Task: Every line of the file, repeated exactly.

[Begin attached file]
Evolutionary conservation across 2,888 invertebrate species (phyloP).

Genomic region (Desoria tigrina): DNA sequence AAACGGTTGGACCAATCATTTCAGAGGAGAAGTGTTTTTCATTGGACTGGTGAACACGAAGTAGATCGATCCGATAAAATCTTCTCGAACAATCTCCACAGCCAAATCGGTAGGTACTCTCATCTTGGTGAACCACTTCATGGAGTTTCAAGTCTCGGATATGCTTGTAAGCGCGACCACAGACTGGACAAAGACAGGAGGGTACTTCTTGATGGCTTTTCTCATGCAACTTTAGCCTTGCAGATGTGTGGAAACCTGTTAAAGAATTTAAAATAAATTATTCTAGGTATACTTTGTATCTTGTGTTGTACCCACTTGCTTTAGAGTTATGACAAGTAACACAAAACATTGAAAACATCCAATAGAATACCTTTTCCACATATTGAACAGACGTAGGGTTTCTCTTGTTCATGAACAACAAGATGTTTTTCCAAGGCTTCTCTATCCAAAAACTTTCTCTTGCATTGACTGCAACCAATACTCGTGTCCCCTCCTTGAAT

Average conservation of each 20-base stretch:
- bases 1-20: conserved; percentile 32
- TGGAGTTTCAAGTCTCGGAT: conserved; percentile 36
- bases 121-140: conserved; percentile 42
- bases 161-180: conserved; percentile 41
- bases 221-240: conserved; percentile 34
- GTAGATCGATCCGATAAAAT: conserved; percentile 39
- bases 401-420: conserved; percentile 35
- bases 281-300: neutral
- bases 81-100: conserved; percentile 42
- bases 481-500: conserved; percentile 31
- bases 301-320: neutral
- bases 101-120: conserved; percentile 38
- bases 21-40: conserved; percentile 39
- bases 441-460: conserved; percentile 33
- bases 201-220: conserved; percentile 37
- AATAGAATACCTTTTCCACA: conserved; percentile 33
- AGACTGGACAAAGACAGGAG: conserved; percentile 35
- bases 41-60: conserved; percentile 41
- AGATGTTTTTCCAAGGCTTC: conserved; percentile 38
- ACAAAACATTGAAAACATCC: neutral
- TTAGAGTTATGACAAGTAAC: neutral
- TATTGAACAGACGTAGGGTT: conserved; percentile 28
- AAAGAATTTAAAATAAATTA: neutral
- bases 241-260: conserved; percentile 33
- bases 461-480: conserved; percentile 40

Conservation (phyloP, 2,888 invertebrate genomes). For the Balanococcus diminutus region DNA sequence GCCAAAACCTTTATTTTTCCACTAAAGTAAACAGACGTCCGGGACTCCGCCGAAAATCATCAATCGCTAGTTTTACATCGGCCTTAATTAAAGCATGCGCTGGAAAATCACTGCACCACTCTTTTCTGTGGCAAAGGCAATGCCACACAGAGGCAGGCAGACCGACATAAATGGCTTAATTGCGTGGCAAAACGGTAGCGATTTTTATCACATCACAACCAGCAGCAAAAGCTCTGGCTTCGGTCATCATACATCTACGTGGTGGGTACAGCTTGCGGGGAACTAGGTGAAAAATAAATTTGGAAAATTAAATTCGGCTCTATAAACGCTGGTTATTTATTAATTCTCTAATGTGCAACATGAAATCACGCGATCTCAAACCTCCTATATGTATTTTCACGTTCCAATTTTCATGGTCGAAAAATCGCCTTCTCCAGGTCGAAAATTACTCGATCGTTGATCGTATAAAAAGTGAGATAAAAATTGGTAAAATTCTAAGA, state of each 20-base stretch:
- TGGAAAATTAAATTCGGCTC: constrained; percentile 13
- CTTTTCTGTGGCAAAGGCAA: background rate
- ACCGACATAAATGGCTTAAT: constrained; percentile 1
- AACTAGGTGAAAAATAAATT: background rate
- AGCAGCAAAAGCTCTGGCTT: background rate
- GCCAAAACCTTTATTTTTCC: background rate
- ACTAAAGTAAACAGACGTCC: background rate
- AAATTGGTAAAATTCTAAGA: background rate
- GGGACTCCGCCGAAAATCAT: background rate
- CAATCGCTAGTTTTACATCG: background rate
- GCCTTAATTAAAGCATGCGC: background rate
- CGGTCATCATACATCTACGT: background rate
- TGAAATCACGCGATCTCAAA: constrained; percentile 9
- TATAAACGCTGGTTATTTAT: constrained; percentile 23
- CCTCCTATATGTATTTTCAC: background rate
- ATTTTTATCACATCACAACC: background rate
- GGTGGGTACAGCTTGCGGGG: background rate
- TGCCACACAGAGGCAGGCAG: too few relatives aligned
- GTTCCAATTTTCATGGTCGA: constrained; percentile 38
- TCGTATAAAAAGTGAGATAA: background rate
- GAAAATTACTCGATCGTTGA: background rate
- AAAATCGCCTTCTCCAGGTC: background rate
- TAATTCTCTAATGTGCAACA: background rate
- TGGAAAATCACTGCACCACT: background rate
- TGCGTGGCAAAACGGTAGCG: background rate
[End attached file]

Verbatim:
Evolutionary conservation across 2,888 invertebrate species (phyloP).

Genomic region (Desoria tigrina): DNA sequence AAACGGTTGGACCAATCATTTCAGAGGAGAAGTGTTTTTCATTGGACTGGTGAACACGAAGTAGATCGATCCGATAAAATCTTCTCGAACAATCTCCACAGCCAAATCGGTAGGTACTCTCATCTTGGTGAACCACTTCATGGAGTTTCAAGTCTCGGATATGCTTGTAAGCGCGACCACAGACTGGACAAAGACAGGAGGGTACTTCTTGATGGCTTTTCTCATGCAACTTTAGCCTTGCAGATGTGTGGAAACCTGTTAAAGAATTTAAAATAAATTATTCTAGGTATACTTTGTATCTTGTGTTGTACCCACTTGCTTTAGAGTTATGACAAGTAACACAAAACATTGAAAACATCCAATAGAATACCTTTTCCACATATTGAACAGACGTAGGGTTTCTCTTGTTCATGAACAACAAGATGTTTTTCCAAGGCTTCTCTATCCAAAAACTTTCTCTTGCATTGACTGCAACCAATACTCGTGTCCCCTCCTTGAAT

Average conservation of each 20-base stretch:
- bases 1-20: conserved; percentile 32
- TGGAGTTTCAAGTCTCGGAT: conserved; percentile 36
- bases 121-140: conserved; percentile 42
- bases 161-180: conserved; percentile 41
- bases 221-240: conserved; percentile 34
- GTAGATCGATCCGATAAAAT: conserved; percentile 39
- bases 401-420: conserved; percentile 35
- bases 281-300: neutral
- bases 81-100: conserved; percentile 42
- bases 481-500: conserved; percentile 31
- bases 301-320: neutral
- bases 101-120: conserved; percentile 38
- bases 21-40: conserved; percentile 39
- bases 441-460: conserved; percentile 33
- bases 201-220: conserved; percentile 37
- AATAGAATACCTTTTCCACA: conserved; percentile 33
- AGACTGGACAAAGACAGGAG: conserved; percentile 35
- bases 41-60: conserved; percentile 41
- AGATGTTTTTCCAAGGCTTC: conserved; percentile 38
- ACAAAACATTGAAAACATCC: neutral
- TTAGAGTTATGACAAGTAAC: neutral
- TATTGAACAGACGTAGGGTT: conserved; percentile 28
- AAAGAATTTAAAATAAATTA: neutral
- bases 241-260: conserved; percentile 33
- bases 461-480: conserved; percentile 40

Conservation (phyloP, 2,888 invertebrate genomes). For the Balanococcus diminutus region DNA sequence GCCAAAACCTTTATTTTTCCACTAAAGTAAACAGACGTCCGGGACTCCGCCGAAAATCATCAATCGCTAGTTTTACATCGGCCTTAATTAAAGCATGCGCTGGAAAATCACTGCACCACTCTTTTCTGTGGCAAAGGCAATGCCACACAGAGGCAGGCAGACCGACATAAATGGCTTAATTGCGTGGCAAAACGGTAGCGATTTTTATCACATCACAACCAGCAGCAAAAGCTCTGGCTTCGGTCATCATACATCTACGTGGTGGGTACAGCTTGCGGGGAACTAGGTGAAAAATAAATTTGGAAAATTAAATTCGGCTCTATAAACGCTGGTTATTTATTAATTCTCTAATGTGCAACATGAAATCACGCGATCTCAAACCTCCTATATGTATTTTCACGTTCCAATTTTCATGGTCGAAAAATCGCCTTCTCCAGGTCGAAAATTACTCGATCGTTGATCGTATAAAAAGTGAGATAAAAATTGGTAAAATTCTAAGA, state of each 20-base stretch:
- TGGAAAATTAAATTCGGCTC: constrained; percentile 13
- CTTTTCTGTGGCAAAGGCAA: background rate
- ACCGACATAAATGGCTTAAT: constrained; percentile 1
- AACTAGGTGAAAAATAAATT: background rate
- AGCAGCAAAAGCTCTGGCTT: background rate
- GCCAAAACCTTTATTTTTCC: background rate
- ACTAAAGTAAACAGACGTCC: background rate
- AAATTGGTAAAATTCTAAGA: background rate
- GGGACTCCGCCGAAAATCAT: background rate
- CAATCGCTAGTTTTACATCG: background rate
- GCCTTAATTAAAGCATGCGC: background rate
- CGGTCATCATACATCTACGT: background rate
- TGAAATCACGCGATCTCAAA: constrained; percentile 9
- TATAAACGCTGGTTATTTAT: constrained; percentile 23
- CCTCCTATATGTATTTTCAC: background rate
- ATTTTTATCACATCACAACC: background rate
- GGTGGGTACAGCTTGCGGGG: background rate
- TGCCACACAGAGGCAGGCAG: too few relatives aligned
- GTTCCAATTTTCATGGTCGA: constrained; percentile 38
- TCGTATAAAAAGTGAGATAA: background rate
- GAAAATTACTCGATCGTTGA: background rate
- AAAATCGCCTTCTCCAGGTC: background rate
- TAATTCTCTAATGTGCAACA: background rate
- TGGAAAATCACTGCACCACT: background rate
- TGCGTGGCAAAACGGTAGCG: background rate